Ahead of New Rule, D.C. Circuit Upholds Obama-era Joint Employer Test

Ruling confuses the joint employer issue for companies while the NLRB GC seeks to clarify it, management-side attorneys say

While the National Labor Relations Board is finalizing its employer-friendly joint employer rule, an appeals court has complicated the issue with a ruling that has management-side labor attorneys scratching their heads.


In a 2-1 decision on Dec. 28, the D.C. Circuit Court of Appeals partially upheld the Obama-era NLRB’s broad, worker-friendly test to determine joint employers. The NLRB under President Trump is trying to reverse that test in a rule it proposed back in September, and it’s unclear what bearing the appellate decision will have on that rule when it becomes final. Many companies eagerly anticipate the rule, which will determine whether they could be jointly liable with other companies for labor law violations.

In the 2015 landmark decision in its Browning-Ferris Industries case, the NLRB expanded the definition of a joint employer relationship in a way that opened up many employers to a vast amount of labor liability. The case originated in 2013 when Browning-Ferris, a recycling plant operator, was drawn into collective bargaining activity by employees of Leadpoint, a staffing company it contracted with to fill positions at the plant. The union claimed Browning-Ferris and Leadpoint were joint employers, and the NLRB agreed.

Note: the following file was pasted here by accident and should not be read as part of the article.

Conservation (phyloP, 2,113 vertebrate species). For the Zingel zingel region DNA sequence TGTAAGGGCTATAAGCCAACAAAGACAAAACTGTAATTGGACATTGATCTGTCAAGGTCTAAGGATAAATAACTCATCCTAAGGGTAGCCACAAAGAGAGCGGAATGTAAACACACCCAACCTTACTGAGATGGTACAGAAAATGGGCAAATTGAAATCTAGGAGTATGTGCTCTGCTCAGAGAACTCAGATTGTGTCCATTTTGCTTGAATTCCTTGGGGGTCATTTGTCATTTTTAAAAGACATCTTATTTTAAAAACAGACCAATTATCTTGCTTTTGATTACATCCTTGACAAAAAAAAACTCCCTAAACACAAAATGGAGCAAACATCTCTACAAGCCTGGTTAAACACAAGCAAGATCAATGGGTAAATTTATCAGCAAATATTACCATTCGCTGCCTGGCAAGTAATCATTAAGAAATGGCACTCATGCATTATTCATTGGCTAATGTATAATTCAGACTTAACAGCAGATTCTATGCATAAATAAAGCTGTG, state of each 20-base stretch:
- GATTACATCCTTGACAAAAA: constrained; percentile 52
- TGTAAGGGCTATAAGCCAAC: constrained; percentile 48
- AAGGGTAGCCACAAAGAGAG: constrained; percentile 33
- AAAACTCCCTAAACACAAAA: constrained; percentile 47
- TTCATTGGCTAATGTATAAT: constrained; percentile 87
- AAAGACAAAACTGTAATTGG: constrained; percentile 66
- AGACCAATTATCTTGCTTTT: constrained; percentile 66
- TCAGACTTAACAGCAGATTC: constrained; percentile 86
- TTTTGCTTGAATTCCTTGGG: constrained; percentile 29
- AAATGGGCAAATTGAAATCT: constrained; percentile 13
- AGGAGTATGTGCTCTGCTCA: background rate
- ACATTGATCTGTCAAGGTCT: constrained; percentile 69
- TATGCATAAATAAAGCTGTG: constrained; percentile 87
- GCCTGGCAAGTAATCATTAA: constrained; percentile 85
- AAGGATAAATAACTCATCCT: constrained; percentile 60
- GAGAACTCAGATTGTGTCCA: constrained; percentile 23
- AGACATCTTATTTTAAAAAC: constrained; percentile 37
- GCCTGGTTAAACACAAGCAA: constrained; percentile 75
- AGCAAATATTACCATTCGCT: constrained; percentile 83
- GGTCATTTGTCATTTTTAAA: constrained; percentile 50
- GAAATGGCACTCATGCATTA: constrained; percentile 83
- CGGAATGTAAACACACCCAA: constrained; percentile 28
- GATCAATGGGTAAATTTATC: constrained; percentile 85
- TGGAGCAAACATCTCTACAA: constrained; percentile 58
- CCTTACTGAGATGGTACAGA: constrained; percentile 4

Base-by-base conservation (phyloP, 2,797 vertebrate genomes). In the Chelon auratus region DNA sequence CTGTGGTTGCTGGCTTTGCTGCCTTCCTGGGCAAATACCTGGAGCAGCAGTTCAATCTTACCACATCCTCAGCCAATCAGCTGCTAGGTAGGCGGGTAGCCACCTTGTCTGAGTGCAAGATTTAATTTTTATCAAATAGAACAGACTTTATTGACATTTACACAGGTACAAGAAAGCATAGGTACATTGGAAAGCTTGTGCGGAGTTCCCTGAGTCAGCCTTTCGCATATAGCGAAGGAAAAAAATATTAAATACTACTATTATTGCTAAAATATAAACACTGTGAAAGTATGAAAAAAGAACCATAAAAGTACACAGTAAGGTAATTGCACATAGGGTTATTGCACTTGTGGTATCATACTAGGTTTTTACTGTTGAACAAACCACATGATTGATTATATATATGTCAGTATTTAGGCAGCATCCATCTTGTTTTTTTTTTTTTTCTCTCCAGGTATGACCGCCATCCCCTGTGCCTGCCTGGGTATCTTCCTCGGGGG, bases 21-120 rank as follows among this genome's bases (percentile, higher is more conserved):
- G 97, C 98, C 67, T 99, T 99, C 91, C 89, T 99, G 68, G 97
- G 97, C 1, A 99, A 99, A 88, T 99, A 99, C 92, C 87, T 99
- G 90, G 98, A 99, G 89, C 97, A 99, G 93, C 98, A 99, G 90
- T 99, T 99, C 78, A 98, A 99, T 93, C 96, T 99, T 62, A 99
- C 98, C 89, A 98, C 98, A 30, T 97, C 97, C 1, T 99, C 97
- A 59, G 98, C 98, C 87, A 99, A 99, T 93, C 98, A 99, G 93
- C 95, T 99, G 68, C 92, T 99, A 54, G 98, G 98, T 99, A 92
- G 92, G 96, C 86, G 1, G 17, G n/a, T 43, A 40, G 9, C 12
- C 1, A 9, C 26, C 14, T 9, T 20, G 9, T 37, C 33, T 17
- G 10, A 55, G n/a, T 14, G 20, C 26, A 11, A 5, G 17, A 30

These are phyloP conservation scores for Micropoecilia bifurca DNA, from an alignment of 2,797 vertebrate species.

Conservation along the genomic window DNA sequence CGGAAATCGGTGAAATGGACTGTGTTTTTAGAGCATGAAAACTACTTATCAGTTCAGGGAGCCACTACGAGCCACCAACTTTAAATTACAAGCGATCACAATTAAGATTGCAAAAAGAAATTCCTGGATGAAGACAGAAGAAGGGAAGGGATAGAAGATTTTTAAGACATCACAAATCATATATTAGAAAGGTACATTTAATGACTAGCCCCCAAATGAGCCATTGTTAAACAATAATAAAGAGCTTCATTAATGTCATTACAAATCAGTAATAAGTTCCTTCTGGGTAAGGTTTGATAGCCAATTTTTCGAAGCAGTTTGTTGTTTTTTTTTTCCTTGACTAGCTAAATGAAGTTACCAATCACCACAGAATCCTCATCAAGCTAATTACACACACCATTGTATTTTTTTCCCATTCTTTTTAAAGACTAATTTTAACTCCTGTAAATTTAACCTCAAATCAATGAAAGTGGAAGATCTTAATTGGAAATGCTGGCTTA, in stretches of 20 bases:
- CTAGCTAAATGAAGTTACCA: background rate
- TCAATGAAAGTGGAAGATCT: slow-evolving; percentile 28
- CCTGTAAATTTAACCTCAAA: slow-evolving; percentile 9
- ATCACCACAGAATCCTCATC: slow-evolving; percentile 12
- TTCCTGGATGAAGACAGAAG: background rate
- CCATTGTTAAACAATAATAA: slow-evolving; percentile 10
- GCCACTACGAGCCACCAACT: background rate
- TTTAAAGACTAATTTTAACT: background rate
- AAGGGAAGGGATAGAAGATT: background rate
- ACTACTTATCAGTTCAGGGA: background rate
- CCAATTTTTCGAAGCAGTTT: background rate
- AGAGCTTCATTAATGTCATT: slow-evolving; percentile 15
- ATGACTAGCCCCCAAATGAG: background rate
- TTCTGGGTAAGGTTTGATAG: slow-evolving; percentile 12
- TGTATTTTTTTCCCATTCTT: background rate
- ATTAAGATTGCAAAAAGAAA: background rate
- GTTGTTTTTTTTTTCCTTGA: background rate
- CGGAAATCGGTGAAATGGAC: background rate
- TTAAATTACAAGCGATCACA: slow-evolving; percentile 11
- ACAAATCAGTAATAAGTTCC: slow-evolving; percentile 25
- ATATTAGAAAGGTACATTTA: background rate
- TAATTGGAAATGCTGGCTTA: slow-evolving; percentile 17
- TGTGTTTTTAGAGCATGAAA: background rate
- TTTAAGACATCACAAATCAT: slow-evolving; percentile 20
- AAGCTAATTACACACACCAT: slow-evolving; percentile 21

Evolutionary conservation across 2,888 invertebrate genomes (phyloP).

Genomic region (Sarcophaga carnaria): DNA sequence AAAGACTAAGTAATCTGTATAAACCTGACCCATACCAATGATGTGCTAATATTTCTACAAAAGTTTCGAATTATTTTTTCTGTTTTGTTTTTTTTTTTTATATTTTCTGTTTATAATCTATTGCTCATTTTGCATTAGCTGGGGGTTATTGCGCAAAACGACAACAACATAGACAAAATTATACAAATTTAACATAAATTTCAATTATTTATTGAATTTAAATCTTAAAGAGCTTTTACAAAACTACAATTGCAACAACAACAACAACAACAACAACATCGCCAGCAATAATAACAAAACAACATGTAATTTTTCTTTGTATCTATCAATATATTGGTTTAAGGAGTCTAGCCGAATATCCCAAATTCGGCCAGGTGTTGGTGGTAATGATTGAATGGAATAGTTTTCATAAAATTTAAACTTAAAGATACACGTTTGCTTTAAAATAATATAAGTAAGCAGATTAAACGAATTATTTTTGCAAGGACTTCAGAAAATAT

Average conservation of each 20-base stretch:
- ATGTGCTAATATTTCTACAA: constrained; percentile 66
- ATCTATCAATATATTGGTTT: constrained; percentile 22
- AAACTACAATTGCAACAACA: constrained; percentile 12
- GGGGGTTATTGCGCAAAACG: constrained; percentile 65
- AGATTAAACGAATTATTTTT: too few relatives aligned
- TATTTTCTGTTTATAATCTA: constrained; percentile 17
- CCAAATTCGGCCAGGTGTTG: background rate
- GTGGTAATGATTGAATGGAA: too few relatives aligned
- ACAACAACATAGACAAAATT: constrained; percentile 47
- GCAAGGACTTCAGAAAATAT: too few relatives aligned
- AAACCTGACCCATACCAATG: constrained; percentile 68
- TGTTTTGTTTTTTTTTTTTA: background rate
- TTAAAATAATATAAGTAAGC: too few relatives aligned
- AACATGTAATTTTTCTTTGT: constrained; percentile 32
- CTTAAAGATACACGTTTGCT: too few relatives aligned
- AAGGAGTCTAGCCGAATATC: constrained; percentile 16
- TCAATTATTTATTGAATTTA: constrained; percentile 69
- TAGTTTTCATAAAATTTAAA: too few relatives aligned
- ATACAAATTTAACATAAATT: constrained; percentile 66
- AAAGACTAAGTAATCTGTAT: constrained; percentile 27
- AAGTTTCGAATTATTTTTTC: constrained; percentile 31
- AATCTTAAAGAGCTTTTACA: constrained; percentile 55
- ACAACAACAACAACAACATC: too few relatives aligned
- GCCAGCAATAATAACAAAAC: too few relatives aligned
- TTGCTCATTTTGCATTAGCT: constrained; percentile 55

In the Browning-Ferris decision, the Obama-era NLRB ruled that an employer can be a joint employer of another entity’s workers if it had indirect control over the workers’ essential terms and conditions of employment, even if it never exercised direct control. The decision suggested that more employers could be on the hook for unfair labor practice charges and collective bargaining activity that workers bring against their franchises or the contractors and staffing agencies they work with.

Last month the D.C. Circuit supported the Obama NLRB’s decision to consider indirect control in its joint employer test, saying the Browning-Ferris test had “deep roots in the common law.” The court remanded the case back to the NLRB to decide Browning-Ferris again, however. The majority ordered the board to parse where the Browning-Ferris had indirect control over essential terms and conditions of the employment of Leadpoint’s workers, apart from the routine aspects of company-to-company contracting.

The appellate decision to uphold the NLRB’s existing joint employer standard, and when a new standard is on the way, muddied the waters for employers trying to figure out their legal exposure in their business relationships.

“The D.C. Circuit’s decision just didn’t help at all,” said Bill Berger, a solo labor and employment attorney who founded L2S Legal. What makes the decision confusing, he said, is that the court said the Obama board was right to consider indirect control when determining a joint employer relationship, but neither the board nor the court defined indirect control. “That’s just not helpful, especially since the whole issue has been what exactly this idea of ‘indirect’ control is under the board’s test. How is it that the D.C. Circuit knew it was O.K. for the board to consider ‘indirect’ control when nobody knows what ‘indirect’ control actually is?”